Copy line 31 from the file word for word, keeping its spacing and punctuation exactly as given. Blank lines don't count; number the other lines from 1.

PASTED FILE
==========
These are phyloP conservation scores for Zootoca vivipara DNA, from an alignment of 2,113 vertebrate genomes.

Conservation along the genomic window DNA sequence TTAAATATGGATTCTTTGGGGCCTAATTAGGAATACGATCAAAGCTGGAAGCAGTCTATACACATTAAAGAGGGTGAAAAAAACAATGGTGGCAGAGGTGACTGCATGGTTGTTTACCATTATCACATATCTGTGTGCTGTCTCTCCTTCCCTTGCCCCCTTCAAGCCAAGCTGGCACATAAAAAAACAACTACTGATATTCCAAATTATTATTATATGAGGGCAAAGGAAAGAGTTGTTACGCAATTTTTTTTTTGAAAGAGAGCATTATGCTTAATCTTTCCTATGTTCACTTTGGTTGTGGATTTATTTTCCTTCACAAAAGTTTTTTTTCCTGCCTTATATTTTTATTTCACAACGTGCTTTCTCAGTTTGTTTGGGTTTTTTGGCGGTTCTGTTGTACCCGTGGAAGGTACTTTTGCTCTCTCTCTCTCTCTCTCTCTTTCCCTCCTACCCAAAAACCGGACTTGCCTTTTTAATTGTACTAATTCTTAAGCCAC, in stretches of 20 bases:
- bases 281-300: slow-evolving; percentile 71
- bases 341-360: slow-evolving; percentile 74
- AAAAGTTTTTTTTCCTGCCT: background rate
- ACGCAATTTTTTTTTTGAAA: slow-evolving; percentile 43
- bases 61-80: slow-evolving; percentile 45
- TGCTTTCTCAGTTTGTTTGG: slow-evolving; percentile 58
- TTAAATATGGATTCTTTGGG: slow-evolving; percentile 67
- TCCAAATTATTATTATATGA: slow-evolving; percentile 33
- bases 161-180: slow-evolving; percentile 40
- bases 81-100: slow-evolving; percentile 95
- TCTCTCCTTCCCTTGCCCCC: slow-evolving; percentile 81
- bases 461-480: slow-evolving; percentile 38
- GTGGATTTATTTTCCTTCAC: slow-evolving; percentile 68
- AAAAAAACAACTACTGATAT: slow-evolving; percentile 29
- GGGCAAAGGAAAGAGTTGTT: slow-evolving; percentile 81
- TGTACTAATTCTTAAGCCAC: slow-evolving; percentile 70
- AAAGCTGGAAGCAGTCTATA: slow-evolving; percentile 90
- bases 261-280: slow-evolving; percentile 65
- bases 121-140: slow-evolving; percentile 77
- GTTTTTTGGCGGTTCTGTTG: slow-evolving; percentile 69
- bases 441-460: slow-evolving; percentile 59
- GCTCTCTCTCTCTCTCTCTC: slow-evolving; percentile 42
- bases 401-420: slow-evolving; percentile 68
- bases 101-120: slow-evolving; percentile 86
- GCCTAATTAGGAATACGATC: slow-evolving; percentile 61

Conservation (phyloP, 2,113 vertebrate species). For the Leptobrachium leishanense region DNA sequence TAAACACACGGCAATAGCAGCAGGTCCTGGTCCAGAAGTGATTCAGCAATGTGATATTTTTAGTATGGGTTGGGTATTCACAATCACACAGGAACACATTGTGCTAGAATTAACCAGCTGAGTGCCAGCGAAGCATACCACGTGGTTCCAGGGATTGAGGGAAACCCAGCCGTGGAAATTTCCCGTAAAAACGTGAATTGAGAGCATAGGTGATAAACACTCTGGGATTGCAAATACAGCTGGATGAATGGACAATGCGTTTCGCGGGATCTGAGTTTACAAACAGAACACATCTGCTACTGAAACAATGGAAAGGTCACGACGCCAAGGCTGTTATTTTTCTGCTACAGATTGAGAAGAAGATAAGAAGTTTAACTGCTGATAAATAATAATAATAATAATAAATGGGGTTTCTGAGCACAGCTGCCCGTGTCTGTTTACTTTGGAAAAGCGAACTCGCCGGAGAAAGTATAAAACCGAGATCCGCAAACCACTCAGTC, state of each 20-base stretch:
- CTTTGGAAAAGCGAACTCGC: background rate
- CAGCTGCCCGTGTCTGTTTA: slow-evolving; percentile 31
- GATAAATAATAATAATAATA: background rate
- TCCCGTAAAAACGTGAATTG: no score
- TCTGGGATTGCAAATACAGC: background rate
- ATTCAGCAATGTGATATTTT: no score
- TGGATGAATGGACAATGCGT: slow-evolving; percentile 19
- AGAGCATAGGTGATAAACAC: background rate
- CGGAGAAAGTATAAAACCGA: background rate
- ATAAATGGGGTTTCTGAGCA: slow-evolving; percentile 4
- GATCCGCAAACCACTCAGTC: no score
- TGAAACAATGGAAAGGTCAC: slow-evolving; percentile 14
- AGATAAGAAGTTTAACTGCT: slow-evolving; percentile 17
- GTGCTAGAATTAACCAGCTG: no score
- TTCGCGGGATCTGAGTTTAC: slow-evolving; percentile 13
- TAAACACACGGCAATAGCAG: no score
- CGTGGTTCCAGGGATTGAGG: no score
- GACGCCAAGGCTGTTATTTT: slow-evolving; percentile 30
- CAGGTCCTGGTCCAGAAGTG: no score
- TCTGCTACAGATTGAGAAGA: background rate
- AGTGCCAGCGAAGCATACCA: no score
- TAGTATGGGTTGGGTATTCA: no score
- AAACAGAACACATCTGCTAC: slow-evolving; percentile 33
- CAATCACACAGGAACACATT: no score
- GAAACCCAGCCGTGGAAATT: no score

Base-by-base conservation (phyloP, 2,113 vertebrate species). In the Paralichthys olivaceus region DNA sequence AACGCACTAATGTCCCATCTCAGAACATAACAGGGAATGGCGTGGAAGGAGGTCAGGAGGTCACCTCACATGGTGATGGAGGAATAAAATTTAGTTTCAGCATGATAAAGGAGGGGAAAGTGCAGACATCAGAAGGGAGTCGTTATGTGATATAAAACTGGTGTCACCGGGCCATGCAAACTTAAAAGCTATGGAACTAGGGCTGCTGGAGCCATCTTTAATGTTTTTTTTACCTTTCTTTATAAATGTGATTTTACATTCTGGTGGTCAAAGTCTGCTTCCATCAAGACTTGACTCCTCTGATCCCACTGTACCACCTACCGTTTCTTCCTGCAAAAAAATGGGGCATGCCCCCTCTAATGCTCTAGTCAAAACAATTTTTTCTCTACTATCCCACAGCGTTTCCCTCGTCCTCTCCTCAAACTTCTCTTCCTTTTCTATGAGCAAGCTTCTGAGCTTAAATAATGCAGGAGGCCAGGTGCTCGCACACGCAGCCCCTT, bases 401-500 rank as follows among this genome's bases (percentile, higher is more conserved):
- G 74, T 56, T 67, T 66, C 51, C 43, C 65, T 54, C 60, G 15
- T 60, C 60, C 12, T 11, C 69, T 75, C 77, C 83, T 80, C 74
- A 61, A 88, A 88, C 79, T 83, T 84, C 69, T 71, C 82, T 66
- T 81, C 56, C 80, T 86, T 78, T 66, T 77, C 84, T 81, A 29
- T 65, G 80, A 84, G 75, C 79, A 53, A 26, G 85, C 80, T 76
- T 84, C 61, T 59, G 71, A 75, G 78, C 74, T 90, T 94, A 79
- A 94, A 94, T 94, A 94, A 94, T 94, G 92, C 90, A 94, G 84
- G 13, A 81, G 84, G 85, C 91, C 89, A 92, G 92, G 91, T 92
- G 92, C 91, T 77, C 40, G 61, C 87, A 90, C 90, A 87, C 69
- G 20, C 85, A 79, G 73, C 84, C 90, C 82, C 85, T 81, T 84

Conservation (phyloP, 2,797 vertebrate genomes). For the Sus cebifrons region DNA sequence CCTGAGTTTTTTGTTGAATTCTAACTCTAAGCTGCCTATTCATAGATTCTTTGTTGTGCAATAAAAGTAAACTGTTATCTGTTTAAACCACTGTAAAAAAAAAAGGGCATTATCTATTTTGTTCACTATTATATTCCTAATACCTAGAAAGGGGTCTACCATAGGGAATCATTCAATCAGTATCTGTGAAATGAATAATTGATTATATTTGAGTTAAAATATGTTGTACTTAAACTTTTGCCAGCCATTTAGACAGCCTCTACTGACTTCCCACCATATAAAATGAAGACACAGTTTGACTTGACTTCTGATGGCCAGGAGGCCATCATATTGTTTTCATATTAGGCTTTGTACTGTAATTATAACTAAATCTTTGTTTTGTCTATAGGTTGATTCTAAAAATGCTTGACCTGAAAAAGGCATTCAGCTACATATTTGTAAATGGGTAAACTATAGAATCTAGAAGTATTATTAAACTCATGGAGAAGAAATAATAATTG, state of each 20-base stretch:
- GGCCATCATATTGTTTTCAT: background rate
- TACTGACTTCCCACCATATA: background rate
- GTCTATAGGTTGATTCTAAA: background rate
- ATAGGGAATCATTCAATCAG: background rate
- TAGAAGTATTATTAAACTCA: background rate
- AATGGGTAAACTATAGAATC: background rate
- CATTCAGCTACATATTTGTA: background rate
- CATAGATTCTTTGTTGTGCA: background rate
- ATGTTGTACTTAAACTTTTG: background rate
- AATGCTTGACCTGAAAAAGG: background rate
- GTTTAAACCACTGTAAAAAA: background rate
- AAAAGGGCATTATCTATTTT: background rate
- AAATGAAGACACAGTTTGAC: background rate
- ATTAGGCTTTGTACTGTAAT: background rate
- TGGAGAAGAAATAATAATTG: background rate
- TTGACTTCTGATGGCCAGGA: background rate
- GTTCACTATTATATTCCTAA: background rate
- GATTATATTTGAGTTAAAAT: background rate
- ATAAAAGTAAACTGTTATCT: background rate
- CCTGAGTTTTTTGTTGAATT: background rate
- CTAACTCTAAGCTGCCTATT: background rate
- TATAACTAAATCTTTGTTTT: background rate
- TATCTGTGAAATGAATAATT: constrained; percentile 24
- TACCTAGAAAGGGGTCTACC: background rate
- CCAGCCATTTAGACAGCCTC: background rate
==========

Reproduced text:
- GATAAATAATAATAATAATA: background rate